Lenny Kravitz explains why he dropped out of Marvin Gaye biopic

The 'Fly Away' singer even stayed at Gaye's former apartment in Belgium to work on the role

Lenny Kravitz has opened up about his involvement in one of several ill-fated biopics on soul legend Marvin Gaye.

Cameron Crowe, Jamie Foxx, Scott Rudin and Dr. Dre have all reportedly been attached to projects telling the story of the late Motown icon at various points, though none have materialised as yet.

Kravitz signed on for one such project in 2012, titled Sexual Healing and helmed by Julien Temple, the director behind 1980 Sex Pistols mockumentary The Great Rock ‘n’ Roll Swindle.


Three months later, Kravitz dropped out of the film – set to follow Gaye’s time trying to recover from addiction and rebuild his career in the early 80s – and was replaced by Law & Order star Jesse L. Martin.

Speaking to Rolling Stone in a new interview, Kravitz explained that he was initially committed to the role, having even travelled to the small Belgian city where Gaye briefly lived during his recovery period.

Lenny Kravitz
Lenny Kravitz performing live. Credit: Andrew Lipovsky/NBC/NBCU Photo Bank via Getty Images

“I went to Oostend. I did the whole thing,” he said. “I stayed at Marvin’s apartment. I went to the gym where he was training for boxing, the church where he sang the Lord’s Prayer. The director [Temple] went to the Bahamas [and] we hung out.”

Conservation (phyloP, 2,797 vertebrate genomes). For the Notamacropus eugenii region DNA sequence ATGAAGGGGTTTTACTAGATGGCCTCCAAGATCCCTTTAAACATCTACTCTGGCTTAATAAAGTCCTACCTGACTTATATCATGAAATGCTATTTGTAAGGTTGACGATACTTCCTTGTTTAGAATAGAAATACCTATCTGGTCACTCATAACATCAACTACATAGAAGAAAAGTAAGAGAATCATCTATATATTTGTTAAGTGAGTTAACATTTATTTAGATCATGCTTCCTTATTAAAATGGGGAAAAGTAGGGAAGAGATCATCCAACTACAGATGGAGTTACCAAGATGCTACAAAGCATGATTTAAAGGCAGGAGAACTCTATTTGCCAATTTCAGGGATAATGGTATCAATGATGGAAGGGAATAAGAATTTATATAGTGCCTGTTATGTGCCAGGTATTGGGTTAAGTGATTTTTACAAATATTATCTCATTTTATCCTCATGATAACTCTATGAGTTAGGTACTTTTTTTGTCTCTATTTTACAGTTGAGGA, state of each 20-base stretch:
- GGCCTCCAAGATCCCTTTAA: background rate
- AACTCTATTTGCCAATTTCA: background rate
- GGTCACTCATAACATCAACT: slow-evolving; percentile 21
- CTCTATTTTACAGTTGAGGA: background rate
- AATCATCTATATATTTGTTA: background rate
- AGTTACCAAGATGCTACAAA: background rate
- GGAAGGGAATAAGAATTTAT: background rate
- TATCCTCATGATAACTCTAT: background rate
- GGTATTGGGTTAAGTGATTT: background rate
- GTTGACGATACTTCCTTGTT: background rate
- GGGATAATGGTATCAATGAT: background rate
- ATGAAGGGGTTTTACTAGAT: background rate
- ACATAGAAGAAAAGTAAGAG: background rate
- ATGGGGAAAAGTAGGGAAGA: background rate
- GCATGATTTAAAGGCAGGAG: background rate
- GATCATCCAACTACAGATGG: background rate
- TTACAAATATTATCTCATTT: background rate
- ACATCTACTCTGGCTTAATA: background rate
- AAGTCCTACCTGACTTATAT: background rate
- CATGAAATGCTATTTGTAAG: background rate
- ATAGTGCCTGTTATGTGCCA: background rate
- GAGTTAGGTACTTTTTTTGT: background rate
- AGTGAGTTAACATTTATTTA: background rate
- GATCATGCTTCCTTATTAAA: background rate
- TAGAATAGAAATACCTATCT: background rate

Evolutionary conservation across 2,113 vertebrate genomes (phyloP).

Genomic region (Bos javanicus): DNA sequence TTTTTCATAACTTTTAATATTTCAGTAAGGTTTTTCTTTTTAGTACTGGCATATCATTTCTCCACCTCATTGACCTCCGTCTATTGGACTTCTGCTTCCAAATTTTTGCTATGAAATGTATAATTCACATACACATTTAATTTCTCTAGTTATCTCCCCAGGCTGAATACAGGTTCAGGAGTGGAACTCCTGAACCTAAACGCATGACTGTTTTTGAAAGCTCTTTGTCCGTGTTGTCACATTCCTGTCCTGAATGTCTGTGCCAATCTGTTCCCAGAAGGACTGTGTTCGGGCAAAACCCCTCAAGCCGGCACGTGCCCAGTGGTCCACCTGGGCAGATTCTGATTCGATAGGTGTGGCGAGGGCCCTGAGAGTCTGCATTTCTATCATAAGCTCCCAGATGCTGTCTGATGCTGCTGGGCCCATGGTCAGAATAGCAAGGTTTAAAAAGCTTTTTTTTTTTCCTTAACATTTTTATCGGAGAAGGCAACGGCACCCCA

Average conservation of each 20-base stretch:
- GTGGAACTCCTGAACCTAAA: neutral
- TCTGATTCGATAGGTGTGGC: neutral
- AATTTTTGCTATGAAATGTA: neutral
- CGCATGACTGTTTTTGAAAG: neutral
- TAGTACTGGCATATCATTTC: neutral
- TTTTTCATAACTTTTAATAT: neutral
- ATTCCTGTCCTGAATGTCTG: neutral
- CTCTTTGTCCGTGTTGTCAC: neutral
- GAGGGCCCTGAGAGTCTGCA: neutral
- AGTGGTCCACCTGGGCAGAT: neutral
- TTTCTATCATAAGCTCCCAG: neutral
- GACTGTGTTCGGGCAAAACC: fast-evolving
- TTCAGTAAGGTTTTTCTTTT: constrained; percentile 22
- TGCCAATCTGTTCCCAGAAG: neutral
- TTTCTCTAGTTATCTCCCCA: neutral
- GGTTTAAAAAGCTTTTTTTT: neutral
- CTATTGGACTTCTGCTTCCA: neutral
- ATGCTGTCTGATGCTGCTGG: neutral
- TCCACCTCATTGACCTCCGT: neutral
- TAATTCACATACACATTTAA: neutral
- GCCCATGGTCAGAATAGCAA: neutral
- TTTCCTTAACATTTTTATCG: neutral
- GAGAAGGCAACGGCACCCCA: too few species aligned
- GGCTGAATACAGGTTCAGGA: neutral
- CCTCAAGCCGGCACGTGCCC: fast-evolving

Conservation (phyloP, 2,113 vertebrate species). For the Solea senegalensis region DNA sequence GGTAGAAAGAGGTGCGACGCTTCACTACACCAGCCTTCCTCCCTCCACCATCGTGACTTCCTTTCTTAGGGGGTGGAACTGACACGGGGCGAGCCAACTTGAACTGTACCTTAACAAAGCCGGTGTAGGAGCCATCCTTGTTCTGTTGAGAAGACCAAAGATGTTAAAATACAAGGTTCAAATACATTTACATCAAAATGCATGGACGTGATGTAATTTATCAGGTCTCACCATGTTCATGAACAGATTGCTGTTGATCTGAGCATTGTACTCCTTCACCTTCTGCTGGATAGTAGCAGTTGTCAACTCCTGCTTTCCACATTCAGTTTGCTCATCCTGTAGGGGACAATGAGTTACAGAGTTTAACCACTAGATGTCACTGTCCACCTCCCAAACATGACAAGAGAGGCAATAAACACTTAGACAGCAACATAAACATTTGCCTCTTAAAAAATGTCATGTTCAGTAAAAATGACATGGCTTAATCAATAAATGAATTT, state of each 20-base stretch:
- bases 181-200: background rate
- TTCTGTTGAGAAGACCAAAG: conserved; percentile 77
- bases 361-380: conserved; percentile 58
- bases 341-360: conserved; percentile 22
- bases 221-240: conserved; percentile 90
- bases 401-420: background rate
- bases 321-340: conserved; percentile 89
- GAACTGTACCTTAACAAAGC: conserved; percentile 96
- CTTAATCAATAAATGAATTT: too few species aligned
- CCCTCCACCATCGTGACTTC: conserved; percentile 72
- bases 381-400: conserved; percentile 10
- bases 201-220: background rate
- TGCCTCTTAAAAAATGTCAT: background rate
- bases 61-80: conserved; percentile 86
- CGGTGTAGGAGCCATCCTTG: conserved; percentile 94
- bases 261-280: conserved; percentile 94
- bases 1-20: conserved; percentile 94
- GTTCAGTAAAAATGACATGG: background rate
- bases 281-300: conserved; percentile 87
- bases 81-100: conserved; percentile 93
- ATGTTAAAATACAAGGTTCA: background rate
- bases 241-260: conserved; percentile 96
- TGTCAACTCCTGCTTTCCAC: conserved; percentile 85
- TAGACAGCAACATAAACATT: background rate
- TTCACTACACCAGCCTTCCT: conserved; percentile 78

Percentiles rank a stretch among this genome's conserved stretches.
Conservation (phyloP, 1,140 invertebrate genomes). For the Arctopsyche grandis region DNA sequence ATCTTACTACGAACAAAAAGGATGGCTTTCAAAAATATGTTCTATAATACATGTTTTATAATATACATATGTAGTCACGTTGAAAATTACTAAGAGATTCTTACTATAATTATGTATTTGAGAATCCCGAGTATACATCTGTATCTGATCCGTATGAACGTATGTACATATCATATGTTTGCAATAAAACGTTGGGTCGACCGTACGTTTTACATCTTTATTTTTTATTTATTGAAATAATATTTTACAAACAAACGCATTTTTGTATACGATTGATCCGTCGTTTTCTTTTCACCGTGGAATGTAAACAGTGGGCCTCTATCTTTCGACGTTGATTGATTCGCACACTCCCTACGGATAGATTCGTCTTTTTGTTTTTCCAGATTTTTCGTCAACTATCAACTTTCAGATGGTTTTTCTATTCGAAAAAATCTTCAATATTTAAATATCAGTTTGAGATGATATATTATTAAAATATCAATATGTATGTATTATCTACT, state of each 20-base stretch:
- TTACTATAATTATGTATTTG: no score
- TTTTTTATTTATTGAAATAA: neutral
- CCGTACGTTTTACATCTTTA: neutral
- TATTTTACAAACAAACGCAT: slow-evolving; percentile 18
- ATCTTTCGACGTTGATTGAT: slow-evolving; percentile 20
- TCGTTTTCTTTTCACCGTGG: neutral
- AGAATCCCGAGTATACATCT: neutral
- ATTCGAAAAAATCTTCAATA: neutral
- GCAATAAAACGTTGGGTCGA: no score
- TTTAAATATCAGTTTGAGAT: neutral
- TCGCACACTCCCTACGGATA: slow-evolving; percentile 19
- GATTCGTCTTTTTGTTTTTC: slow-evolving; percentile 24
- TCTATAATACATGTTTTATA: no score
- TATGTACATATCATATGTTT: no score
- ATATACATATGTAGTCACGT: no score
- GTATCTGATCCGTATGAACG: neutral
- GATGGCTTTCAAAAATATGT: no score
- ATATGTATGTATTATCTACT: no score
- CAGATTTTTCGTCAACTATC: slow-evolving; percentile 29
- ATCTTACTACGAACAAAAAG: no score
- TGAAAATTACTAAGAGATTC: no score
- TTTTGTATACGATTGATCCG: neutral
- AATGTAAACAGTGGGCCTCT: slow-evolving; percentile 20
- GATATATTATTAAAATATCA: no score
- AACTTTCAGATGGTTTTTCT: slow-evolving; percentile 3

However, Kravitz said he later “just didn’t feel right about it,” adding: “I can’t even tell you what it was. There were some business and financing things going on which had nothing to do with me. I just gracefully bowed out with due respect to the director who’s wonderful and I really like as a person.

“In the end, I’m glad that I didn’t do it. Playing Marvin Gaye is a wonderful opportunity but I’m just trying to do my thing.”


Kravitz previously claimed he was often turned away by record companies during the early part of his career because his music “wasn’t black enough”.

He told Variety magazine: ”I just knew that I was singing and performing my truth. This was a time right after everybody in the music industry was telling me that I couldn’t do this sort of thing. I would take my music around to the labels, and I would get the whole ‘It’s not black enough’ [response].”

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